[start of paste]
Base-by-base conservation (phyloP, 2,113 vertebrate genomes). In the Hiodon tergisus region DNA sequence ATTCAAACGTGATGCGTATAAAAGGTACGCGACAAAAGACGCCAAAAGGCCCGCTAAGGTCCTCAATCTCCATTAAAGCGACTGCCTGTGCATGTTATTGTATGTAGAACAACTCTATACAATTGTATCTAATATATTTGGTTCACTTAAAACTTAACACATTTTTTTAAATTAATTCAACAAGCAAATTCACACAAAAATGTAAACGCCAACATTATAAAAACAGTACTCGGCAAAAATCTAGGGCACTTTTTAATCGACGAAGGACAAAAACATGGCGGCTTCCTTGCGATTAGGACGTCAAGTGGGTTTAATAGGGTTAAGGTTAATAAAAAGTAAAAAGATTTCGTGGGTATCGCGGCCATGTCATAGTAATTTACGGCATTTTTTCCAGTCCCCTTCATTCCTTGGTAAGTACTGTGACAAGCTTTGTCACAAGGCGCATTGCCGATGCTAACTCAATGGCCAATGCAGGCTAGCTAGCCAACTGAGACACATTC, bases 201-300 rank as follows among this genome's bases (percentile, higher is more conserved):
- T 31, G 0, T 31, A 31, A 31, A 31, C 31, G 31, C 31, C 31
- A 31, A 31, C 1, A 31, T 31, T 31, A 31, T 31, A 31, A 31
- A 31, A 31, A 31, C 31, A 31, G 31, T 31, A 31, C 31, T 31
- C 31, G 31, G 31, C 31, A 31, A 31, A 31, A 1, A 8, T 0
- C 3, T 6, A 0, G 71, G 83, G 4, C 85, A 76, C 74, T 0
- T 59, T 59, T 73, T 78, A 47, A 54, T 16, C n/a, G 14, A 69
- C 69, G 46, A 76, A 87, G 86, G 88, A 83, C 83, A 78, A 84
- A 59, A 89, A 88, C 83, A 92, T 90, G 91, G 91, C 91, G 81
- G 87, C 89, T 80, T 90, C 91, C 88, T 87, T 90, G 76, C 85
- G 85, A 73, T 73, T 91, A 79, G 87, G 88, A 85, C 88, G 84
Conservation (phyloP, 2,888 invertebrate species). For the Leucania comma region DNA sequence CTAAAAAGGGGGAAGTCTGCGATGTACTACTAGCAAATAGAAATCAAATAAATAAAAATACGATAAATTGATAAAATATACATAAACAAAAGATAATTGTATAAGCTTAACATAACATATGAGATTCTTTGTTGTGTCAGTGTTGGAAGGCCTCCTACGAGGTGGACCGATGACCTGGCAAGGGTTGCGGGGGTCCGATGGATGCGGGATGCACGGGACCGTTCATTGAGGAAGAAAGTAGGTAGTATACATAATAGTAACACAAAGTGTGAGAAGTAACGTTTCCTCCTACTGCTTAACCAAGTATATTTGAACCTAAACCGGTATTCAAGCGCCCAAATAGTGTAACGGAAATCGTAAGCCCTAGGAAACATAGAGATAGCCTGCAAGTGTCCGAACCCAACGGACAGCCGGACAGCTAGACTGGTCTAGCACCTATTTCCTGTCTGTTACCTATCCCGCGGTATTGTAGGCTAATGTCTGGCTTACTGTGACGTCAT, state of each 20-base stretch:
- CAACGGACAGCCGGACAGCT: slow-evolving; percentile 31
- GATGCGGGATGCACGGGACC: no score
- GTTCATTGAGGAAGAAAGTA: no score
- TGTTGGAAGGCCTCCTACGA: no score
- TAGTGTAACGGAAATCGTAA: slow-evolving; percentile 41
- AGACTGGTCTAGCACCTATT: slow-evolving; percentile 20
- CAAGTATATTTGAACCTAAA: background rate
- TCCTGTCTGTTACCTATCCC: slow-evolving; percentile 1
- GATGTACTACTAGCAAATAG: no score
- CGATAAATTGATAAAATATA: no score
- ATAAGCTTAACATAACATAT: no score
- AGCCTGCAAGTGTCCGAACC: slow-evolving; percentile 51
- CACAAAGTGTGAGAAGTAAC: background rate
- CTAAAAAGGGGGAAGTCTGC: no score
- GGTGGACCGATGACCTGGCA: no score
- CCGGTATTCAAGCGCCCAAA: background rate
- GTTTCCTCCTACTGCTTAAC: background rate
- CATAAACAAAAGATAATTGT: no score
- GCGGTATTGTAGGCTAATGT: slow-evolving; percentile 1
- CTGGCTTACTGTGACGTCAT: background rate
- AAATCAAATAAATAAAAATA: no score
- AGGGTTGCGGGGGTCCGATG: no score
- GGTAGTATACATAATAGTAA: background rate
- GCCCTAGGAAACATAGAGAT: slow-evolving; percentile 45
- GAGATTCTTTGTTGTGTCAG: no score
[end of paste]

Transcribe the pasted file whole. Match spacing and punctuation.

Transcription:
Base-by-base conservation (phyloP, 2,113 vertebrate genomes). In the Hiodon tergisus region DNA sequence ATTCAAACGTGATGCGTATAAAAGGTACGCGACAAAAGACGCCAAAAGGCCCGCTAAGGTCCTCAATCTCCATTAAAGCGACTGCCTGTGCATGTTATTGTATGTAGAACAACTCTATACAATTGTATCTAATATATTTGGTTCACTTAAAACTTAACACATTTTTTTAAATTAATTCAACAAGCAAATTCACACAAAAATGTAAACGCCAACATTATAAAAACAGTACTCGGCAAAAATCTAGGGCACTTTTTAATCGACGAAGGACAAAAACATGGCGGCTTCCTTGCGATTAGGACGTCAAGTGGGTTTAATAGGGTTAAGGTTAATAAAAAGTAAAAAGATTTCGTGGGTATCGCGGCCATGTCATAGTAATTTACGGCATTTTTTCCAGTCCCCTTCATTCCTTGGTAAGTACTGTGACAAGCTTTGTCACAAGGCGCATTGCCGATGCTAACTCAATGGCCAATGCAGGCTAGCTAGCCAACTGAGACACATTC, bases 201-300 rank as follows among this genome's bases (percentile, higher is more conserved):
- T 31, G 0, T 31, A 31, A 31, A 31, C 31, G 31, C 31, C 31
- A 31, A 31, C 1, A 31, T 31, T 31, A 31, T 31, A 31, A 31
- A 31, A 31, A 31, C 31, A 31, G 31, T 31, A 31, C 31, T 31
- C 31, G 31, G 31, C 31, A 31, A 31, A 31, A 1, A 8, T 0
- C 3, T 6, A 0, G 71, G 83, G 4, C 85, A 76, C 74, T 0
- T 59, T 59, T 73, T 78, A 47, A 54, T 16, C n/a, G 14, A 69
- C 69, G 46, A 76, A 87, G 86, G 88, A 83, C 83, A 78, A 84
- A 59, A 89, A 88, C 83, A 92, T 90, G 91, G 91, C 91, G 81
- G 87, C 89, T 80, T 90, C 91, C 88, T 87, T 90, G 76, C 85
- G 85, A 73, T 73, T 91, A 79, G 87, G 88, A 85, C 88, G 84
Conservation (phyloP, 2,888 invertebrate species). For the Leucania comma region DNA sequence CTAAAAAGGGGGAAGTCTGCGATGTACTACTAGCAAATAGAAATCAAATAAATAAAAATACGATAAATTGATAAAATATACATAAACAAAAGATAATTGTATAAGCTTAACATAACATATGAGATTCTTTGTTGTGTCAGTGTTGGAAGGCCTCCTACGAGGTGGACCGATGACCTGGCAAGGGTTGCGGGGGTCCGATGGATGCGGGATGCACGGGACCGTTCATTGAGGAAGAAAGTAGGTAGTATACATAATAGTAACACAAAGTGTGAGAAGTAACGTTTCCTCCTACTGCTTAACCAAGTATATTTGAACCTAAACCGGTATTCAAGCGCCCAAATAGTGTAACGGAAATCGTAAGCCCTAGGAAACATAGAGATAGCCTGCAAGTGTCCGAACCCAACGGACAGCCGGACAGCTAGACTGGTCTAGCACCTATTTCCTGTCTGTTACCTATCCCGCGGTATTGTAGGCTAATGTCTGGCTTACTGTGACGTCAT, state of each 20-base stretch:
- CAACGGACAGCCGGACAGCT: slow-evolving; percentile 31
- GATGCGGGATGCACGGGACC: no score
- GTTCATTGAGGAAGAAAGTA: no score
- TGTTGGAAGGCCTCCTACGA: no score
- TAGTGTAACGGAAATCGTAA: slow-evolving; percentile 41
- AGACTGGTCTAGCACCTATT: slow-evolving; percentile 20
- CAAGTATATTTGAACCTAAA: background rate
- TCCTGTCTGTTACCTATCCC: slow-evolving; percentile 1
- GATGTACTACTAGCAAATAG: no score
- CGATAAATTGATAAAATATA: no score
- ATAAGCTTAACATAACATAT: no score
- AGCCTGCAAGTGTCCGAACC: slow-evolving; percentile 51
- CACAAAGTGTGAGAAGTAAC: background rate
- CTAAAAAGGGGGAAGTCTGC: no score
- GGTGGACCGATGACCTGGCA: no score
- CCGGTATTCAAGCGCCCAAA: background rate
- GTTTCCTCCTACTGCTTAAC: background rate
- CATAAACAAAAGATAATTGT: no score
- GCGGTATTGTAGGCTAATGT: slow-evolving; percentile 1
- CTGGCTTACTGTGACGTCAT: background rate
- AAATCAAATAAATAAAAATA: no score
- AGGGTTGCGGGGGTCCGATG: no score
- GGTAGTATACATAATAGTAA: background rate
- GCCCTAGGAAACATAGAGAT: slow-evolving; percentile 45
- GAGATTCTTTGTTGTGTCAG: no score